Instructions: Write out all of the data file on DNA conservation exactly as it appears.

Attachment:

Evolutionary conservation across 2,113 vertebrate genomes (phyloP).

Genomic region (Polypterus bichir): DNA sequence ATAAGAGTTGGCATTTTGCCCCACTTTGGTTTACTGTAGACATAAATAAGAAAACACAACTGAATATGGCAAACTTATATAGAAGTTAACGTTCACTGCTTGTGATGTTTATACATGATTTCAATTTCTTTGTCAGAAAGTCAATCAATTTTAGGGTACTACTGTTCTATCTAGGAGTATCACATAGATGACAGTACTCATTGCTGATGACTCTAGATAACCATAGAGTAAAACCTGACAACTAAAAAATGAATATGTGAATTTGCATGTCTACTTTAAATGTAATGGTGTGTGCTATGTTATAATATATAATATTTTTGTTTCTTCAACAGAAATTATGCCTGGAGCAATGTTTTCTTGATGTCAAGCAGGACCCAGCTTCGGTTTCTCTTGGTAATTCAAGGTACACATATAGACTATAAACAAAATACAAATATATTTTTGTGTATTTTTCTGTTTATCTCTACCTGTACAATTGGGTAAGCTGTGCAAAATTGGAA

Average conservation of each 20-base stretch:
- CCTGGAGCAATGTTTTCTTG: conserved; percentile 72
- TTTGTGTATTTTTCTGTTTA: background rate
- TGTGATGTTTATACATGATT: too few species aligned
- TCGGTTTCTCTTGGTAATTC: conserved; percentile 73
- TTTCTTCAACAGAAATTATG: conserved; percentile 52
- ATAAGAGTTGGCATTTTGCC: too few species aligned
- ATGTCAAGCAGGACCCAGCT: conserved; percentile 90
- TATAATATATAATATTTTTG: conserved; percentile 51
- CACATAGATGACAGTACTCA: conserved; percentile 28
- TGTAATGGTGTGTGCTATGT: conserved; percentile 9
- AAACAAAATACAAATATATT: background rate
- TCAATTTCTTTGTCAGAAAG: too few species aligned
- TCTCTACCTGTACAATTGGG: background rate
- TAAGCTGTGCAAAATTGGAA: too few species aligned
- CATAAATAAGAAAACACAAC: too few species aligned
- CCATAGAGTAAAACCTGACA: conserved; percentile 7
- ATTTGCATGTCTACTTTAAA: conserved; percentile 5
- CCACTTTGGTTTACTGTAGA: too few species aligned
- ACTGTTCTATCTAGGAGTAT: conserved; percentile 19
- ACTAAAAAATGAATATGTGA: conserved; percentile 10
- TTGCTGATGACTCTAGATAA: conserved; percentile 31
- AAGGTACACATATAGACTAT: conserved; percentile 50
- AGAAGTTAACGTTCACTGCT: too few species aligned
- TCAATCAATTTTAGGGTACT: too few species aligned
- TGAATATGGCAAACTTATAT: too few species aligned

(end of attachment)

Evolutionary conservation across 2,113 vertebrate genomes (phyloP).

Genomic region (Polypterus bichir): DNA sequence ATAAGAGTTGGCATTTTGCCCCACTTTGGTTTACTGTAGACATAAATAAGAAAACACAACTGAATATGGCAAACTTATATAGAAGTTAACGTTCACTGCTTGTGATGTTTATACATGATTTCAATTTCTTTGTCAGAAAGTCAATCAATTTTAGGGTACTACTGTTCTATCTAGGAGTATCACATAGATGACAGTACTCATTGCTGATGACTCTAGATAACCATAGAGTAAAACCTGACAACTAAAAAATGAATATGTGAATTTGCATGTCTACTTTAAATGTAATGGTGTGTGCTATGTTATAATATATAATATTTTTGTTTCTTCAACAGAAATTATGCCTGGAGCAATGTTTTCTTGATGTCAAGCAGGACCCAGCTTCGGTTTCTCTTGGTAATTCAAGGTACACATATAGACTATAAACAAAATACAAATATATTTTTGTGTATTTTTCTGTTTATCTCTACCTGTACAATTGGGTAAGCTGTGCAAAATTGGAA

Average conservation of each 20-base stretch:
- CCTGGAGCAATGTTTTCTTG: conserved; percentile 72
- TTTGTGTATTTTTCTGTTTA: background rate
- TGTGATGTTTATACATGATT: too few species aligned
- TCGGTTTCTCTTGGTAATTC: conserved; percentile 73
- TTTCTTCAACAGAAATTATG: conserved; percentile 52
- ATAAGAGTTGGCATTTTGCC: too few species aligned
- ATGTCAAGCAGGACCCAGCT: conserved; percentile 90
- TATAATATATAATATTTTTG: conserved; percentile 51
- CACATAGATGACAGTACTCA: conserved; percentile 28
- TGTAATGGTGTGTGCTATGT: conserved; percentile 9
- AAACAAAATACAAATATATT: background rate
- TCAATTTCTTTGTCAGAAAG: too few species aligned
- TCTCTACCTGTACAATTGGG: background rate
- TAAGCTGTGCAAAATTGGAA: too few species aligned
- CATAAATAAGAAAACACAAC: too few species aligned
- CCATAGAGTAAAACCTGACA: conserved; percentile 7
- ATTTGCATGTCTACTTTAAA: conserved; percentile 5
- CCACTTTGGTTTACTGTAGA: too few species aligned
- ACTGTTCTATCTAGGAGTAT: conserved; percentile 19
- ACTAAAAAATGAATATGTGA: conserved; percentile 10
- TTGCTGATGACTCTAGATAA: conserved; percentile 31
- AAGGTACACATATAGACTAT: conserved; percentile 50
- AGAAGTTAACGTTCACTGCT: too few species aligned
- TCAATCAATTTTAGGGTACT: too few species aligned
- TGAATATGGCAAACTTATAT: too few species aligned